Though researchers have had access to atlases of mice brains for quite some time, a study published online in Nature has revealed the results of the first map of the human brain. The DNA analysis, from the Allen Institute for Brain Science, is the most thorough one of the organ to date, and has found that the human brain uses 84 percent of the genes for various functions.

The data was obtained thanks to the donation of two "clinically unremarkable" complete brains from a 24-year-old man and 39-year-old man. They also examined one hemisphere of a third brain.

In order to obtain the data, scientists scanned the two brains before chopping them into tiny pieces. Then they measured each lump for the 20,000 genes in the human genome. They found 400 to 500 discrete areas in each hemisphere.

The researchers found that the brain uses the overwhelming majority of the human genome, more than any other organ. Gene activity in the cortex, the wrinkly outer layer of the brain, was similar to, but distinct from other areas, of the brain like the stem. Gene activity in the cortex also corresponded to particular roles of the various regions of the brain, like movement. The atlas also found that genes were fairly evenly used across hemispheres, indicating that the differences between hemispheres in managing different tasks, like language, were more subtle than their tools were able to indicate.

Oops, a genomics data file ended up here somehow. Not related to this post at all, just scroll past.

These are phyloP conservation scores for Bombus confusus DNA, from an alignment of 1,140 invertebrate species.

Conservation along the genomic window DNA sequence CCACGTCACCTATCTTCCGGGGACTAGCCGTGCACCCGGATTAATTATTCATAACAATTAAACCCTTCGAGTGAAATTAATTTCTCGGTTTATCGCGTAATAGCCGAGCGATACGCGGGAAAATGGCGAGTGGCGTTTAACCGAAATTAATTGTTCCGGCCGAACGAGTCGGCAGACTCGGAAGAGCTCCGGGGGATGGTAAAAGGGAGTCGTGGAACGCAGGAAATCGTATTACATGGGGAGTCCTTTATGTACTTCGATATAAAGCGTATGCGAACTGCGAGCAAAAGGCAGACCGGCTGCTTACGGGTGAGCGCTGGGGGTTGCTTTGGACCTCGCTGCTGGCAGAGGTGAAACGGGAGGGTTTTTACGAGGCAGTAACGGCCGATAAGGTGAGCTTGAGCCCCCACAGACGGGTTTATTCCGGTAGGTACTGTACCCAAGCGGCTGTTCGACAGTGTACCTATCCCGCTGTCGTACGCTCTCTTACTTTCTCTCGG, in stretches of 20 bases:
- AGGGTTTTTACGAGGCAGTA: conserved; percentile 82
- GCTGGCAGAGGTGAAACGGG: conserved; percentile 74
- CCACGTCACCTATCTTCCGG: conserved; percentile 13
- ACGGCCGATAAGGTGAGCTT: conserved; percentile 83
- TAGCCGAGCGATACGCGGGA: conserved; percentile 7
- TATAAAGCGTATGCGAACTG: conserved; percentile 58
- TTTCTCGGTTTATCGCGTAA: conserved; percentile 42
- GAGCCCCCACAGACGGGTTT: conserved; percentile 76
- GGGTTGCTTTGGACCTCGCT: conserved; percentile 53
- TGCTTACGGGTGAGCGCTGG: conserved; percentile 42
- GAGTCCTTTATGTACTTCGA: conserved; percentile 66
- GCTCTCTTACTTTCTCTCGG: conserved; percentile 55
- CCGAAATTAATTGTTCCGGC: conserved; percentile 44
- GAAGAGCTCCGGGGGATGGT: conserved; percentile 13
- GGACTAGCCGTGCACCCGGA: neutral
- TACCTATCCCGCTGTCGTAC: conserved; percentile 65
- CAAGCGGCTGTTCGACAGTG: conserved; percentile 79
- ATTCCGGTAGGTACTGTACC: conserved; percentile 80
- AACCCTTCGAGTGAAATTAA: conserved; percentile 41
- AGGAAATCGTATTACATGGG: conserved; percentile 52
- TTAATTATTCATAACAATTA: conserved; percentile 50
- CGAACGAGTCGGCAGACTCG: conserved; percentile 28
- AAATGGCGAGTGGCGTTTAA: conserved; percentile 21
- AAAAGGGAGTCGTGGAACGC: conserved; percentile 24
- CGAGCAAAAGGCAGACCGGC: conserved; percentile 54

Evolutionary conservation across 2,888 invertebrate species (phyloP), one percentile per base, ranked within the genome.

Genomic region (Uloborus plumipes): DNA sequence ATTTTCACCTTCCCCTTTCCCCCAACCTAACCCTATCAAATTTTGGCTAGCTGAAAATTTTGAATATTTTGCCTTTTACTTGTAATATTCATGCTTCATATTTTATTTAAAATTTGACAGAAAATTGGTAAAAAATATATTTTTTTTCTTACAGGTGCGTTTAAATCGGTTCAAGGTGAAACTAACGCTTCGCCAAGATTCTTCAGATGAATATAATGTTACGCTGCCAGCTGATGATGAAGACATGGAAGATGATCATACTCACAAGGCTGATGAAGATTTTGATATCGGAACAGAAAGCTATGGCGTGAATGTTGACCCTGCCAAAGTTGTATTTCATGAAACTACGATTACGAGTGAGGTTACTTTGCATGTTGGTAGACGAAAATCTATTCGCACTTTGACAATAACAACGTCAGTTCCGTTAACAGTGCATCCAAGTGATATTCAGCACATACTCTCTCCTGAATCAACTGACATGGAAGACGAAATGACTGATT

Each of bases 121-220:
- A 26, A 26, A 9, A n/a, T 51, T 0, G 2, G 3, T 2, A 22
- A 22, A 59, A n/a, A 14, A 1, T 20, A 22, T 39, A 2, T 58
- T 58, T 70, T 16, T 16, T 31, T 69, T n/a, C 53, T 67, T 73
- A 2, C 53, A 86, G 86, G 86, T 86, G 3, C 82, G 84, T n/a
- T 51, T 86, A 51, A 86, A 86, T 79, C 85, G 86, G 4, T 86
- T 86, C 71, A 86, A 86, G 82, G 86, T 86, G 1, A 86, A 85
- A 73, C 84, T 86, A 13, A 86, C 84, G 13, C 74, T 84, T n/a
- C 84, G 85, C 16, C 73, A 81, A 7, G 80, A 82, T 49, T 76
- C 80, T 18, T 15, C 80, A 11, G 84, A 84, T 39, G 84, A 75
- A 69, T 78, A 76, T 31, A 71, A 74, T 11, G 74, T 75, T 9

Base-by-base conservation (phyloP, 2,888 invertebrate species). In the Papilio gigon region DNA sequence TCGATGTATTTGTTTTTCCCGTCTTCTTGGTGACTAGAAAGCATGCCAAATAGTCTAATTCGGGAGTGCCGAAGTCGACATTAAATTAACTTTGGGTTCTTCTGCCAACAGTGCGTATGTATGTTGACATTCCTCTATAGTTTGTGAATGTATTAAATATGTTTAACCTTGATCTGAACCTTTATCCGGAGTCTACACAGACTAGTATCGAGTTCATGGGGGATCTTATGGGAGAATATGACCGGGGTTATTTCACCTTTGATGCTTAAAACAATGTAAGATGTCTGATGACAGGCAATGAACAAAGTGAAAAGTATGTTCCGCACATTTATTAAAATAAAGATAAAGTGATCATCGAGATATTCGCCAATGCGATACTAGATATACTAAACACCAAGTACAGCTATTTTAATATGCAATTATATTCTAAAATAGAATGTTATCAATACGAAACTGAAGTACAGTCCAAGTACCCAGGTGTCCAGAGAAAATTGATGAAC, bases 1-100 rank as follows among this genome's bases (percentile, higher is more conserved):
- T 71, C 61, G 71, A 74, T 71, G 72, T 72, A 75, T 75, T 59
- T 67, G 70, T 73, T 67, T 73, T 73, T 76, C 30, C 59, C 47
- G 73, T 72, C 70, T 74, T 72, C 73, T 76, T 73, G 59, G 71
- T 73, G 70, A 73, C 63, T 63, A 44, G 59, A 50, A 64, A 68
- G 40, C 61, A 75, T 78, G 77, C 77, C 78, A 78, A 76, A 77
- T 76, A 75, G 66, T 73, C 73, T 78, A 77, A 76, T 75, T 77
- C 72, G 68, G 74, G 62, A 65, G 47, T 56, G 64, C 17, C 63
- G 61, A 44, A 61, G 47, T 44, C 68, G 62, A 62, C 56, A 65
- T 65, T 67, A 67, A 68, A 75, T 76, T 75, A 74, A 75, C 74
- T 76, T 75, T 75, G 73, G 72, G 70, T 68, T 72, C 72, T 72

They also found that the genetic map was overwhelmingly similar for both men, who were similar in age, gender and ethnicity. Scientists believe that similarity could indicate a genetic blueprint.

They believe that the genetics of women's brains could be different than those of men, but started with men's brains because there were simply more available.

Researchers hope that dissecting the genetics of the human brain will help with the discovery of new treatments for diseases. And, because it can be compared to mouse brains, it will hopefully be easier to examine exactly why some treatments seem to work in mouse models but fail in human trials. Knowing the difference could cut costs, both in finances and in time, that can plague pharmaceutical companies.

The Allen Institute is funded by Microsoft co-founder and billionaire Paul Allen.

The results of the analysis were published in Nature.